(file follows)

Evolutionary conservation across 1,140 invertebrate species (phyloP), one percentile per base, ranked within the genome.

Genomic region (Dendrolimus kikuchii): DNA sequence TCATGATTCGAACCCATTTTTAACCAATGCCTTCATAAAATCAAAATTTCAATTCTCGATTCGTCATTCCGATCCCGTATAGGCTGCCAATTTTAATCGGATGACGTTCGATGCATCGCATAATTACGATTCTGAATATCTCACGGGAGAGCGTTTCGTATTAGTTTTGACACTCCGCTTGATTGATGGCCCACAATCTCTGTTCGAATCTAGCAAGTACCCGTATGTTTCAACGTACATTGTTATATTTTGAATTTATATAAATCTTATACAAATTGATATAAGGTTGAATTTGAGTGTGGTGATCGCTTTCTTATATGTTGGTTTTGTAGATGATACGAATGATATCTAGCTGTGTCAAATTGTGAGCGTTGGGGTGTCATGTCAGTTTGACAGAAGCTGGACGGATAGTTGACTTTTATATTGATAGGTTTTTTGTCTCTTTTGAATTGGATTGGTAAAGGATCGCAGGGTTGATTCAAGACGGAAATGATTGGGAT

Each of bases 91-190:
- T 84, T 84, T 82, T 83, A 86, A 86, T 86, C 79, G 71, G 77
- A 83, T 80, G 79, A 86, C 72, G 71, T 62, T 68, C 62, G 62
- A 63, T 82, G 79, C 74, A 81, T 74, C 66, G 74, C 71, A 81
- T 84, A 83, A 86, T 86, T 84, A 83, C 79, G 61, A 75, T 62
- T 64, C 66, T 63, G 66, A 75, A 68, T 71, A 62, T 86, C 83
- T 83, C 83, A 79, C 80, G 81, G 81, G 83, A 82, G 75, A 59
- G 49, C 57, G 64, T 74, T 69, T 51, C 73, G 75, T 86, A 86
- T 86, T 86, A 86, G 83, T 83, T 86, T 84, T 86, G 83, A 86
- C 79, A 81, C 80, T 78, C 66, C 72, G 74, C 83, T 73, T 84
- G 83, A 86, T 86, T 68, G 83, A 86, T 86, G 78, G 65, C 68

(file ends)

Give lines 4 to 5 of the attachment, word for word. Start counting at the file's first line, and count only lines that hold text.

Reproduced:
- T 84, T 84, T 82, T 83, A 86, A 86, T 86, C 79, G 71, G 77
- A 83, T 80, G 79, A 86, C 72, G 71, T 62, T 68, C 62, G 62